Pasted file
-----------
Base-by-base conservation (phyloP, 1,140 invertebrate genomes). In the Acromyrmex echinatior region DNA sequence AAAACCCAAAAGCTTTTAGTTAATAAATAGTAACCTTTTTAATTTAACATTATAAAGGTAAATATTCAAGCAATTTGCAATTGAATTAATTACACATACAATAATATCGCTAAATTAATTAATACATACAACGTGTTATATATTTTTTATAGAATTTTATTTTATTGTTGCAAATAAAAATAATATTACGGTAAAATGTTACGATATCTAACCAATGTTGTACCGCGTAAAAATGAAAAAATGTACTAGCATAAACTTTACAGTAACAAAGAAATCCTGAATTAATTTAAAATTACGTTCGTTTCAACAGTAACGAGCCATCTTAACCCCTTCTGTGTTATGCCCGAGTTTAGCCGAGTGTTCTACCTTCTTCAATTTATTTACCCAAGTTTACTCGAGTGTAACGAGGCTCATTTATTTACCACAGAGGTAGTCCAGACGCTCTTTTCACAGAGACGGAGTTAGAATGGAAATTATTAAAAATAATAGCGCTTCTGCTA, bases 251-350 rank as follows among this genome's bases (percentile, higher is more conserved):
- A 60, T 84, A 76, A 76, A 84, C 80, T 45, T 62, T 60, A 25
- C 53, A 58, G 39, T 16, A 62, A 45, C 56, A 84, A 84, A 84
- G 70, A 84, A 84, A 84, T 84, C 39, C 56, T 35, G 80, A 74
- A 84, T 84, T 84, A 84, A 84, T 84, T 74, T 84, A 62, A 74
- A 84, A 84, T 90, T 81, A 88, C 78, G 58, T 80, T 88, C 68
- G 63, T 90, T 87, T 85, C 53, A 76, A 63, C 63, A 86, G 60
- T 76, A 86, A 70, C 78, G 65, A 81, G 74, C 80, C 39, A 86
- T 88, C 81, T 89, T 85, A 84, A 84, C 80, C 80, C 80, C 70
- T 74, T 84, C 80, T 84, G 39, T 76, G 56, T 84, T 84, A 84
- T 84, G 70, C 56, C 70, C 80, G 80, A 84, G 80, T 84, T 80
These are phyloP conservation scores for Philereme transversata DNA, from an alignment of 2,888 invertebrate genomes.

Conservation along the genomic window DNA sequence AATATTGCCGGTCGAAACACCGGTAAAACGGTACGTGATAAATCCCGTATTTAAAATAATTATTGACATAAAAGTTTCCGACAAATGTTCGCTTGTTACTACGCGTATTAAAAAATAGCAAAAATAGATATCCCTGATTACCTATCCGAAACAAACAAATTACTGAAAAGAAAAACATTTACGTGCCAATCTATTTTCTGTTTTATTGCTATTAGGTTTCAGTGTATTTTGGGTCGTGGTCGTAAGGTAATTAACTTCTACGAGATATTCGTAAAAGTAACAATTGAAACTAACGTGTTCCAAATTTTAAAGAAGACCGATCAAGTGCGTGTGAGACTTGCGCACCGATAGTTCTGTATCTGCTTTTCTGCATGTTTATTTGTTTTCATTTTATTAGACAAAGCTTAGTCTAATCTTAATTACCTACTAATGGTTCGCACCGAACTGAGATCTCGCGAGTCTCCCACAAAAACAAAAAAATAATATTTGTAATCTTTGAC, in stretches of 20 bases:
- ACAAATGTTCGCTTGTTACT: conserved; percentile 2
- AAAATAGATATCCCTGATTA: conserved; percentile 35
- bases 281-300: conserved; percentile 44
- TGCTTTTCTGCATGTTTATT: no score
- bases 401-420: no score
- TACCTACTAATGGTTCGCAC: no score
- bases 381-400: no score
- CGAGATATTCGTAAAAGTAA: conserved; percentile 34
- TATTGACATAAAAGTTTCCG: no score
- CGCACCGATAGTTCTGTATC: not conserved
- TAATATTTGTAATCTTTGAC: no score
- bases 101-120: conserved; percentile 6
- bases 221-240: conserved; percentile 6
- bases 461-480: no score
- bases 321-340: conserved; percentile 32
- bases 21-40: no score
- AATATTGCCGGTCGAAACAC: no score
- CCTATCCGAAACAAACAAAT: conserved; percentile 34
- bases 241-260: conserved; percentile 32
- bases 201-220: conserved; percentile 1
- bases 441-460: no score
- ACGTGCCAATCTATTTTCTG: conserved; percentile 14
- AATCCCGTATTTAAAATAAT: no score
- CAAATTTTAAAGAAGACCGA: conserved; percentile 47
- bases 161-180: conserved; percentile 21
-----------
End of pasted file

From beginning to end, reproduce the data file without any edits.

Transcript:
Base-by-base conservation (phyloP, 1,140 invertebrate genomes). In the Acromyrmex echinatior region DNA sequence AAAACCCAAAAGCTTTTAGTTAATAAATAGTAACCTTTTTAATTTAACATTATAAAGGTAAATATTCAAGCAATTTGCAATTGAATTAATTACACATACAATAATATCGCTAAATTAATTAATACATACAACGTGTTATATATTTTTTATAGAATTTTATTTTATTGTTGCAAATAAAAATAATATTACGGTAAAATGTTACGATATCTAACCAATGTTGTACCGCGTAAAAATGAAAAAATGTACTAGCATAAACTTTACAGTAACAAAGAAATCCTGAATTAATTTAAAATTACGTTCGTTTCAACAGTAACGAGCCATCTTAACCCCTTCTGTGTTATGCCCGAGTTTAGCCGAGTGTTCTACCTTCTTCAATTTATTTACCCAAGTTTACTCGAGTGTAACGAGGCTCATTTATTTACCACAGAGGTAGTCCAGACGCTCTTTTCACAGAGACGGAGTTAGAATGGAAATTATTAAAAATAATAGCGCTTCTGCTA, bases 251-350 rank as follows among this genome's bases (percentile, higher is more conserved):
- A 60, T 84, A 76, A 76, A 84, C 80, T 45, T 62, T 60, A 25
- C 53, A 58, G 39, T 16, A 62, A 45, C 56, A 84, A 84, A 84
- G 70, A 84, A 84, A 84, T 84, C 39, C 56, T 35, G 80, A 74
- A 84, T 84, T 84, A 84, A 84, T 84, T 74, T 84, A 62, A 74
- A 84, A 84, T 90, T 81, A 88, C 78, G 58, T 80, T 88, C 68
- G 63, T 90, T 87, T 85, C 53, A 76, A 63, C 63, A 86, G 60
- T 76, A 86, A 70, C 78, G 65, A 81, G 74, C 80, C 39, A 86
- T 88, C 81, T 89, T 85, A 84, A 84, C 80, C 80, C 80, C 70
- T 74, T 84, C 80, T 84, G 39, T 76, G 56, T 84, T 84, A 84
- T 84, G 70, C 56, C 70, C 80, G 80, A 84, G 80, T 84, T 80
These are phyloP conservation scores for Philereme transversata DNA, from an alignment of 2,888 invertebrate genomes.

Conservation along the genomic window DNA sequence AATATTGCCGGTCGAAACACCGGTAAAACGGTACGTGATAAATCCCGTATTTAAAATAATTATTGACATAAAAGTTTCCGACAAATGTTCGCTTGTTACTACGCGTATTAAAAAATAGCAAAAATAGATATCCCTGATTACCTATCCGAAACAAACAAATTACTGAAAAGAAAAACATTTACGTGCCAATCTATTTTCTGTTTTATTGCTATTAGGTTTCAGTGTATTTTGGGTCGTGGTCGTAAGGTAATTAACTTCTACGAGATATTCGTAAAAGTAACAATTGAAACTAACGTGTTCCAAATTTTAAAGAAGACCGATCAAGTGCGTGTGAGACTTGCGCACCGATAGTTCTGTATCTGCTTTTCTGCATGTTTATTTGTTTTCATTTTATTAGACAAAGCTTAGTCTAATCTTAATTACCTACTAATGGTTCGCACCGAACTGAGATCTCGCGAGTCTCCCACAAAAACAAAAAAATAATATTTGTAATCTTTGAC, in stretches of 20 bases:
- ACAAATGTTCGCTTGTTACT: conserved; percentile 2
- AAAATAGATATCCCTGATTA: conserved; percentile 35
- bases 281-300: conserved; percentile 44
- TGCTTTTCTGCATGTTTATT: no score
- bases 401-420: no score
- TACCTACTAATGGTTCGCAC: no score
- bases 381-400: no score
- CGAGATATTCGTAAAAGTAA: conserved; percentile 34
- TATTGACATAAAAGTTTCCG: no score
- CGCACCGATAGTTCTGTATC: not conserved
- TAATATTTGTAATCTTTGAC: no score
- bases 101-120: conserved; percentile 6
- bases 221-240: conserved; percentile 6
- bases 461-480: no score
- bases 321-340: conserved; percentile 32
- bases 21-40: no score
- AATATTGCCGGTCGAAACAC: no score
- CCTATCCGAAACAAACAAAT: conserved; percentile 34
- bases 241-260: conserved; percentile 32
- bases 201-220: conserved; percentile 1
- bases 441-460: no score
- ACGTGCCAATCTATTTTCTG: conserved; percentile 14
- AATCCCGTATTTAAAATAAT: no score
- CAAATTTTAAAGAAGACCGA: conserved; percentile 47
- bases 161-180: conserved; percentile 21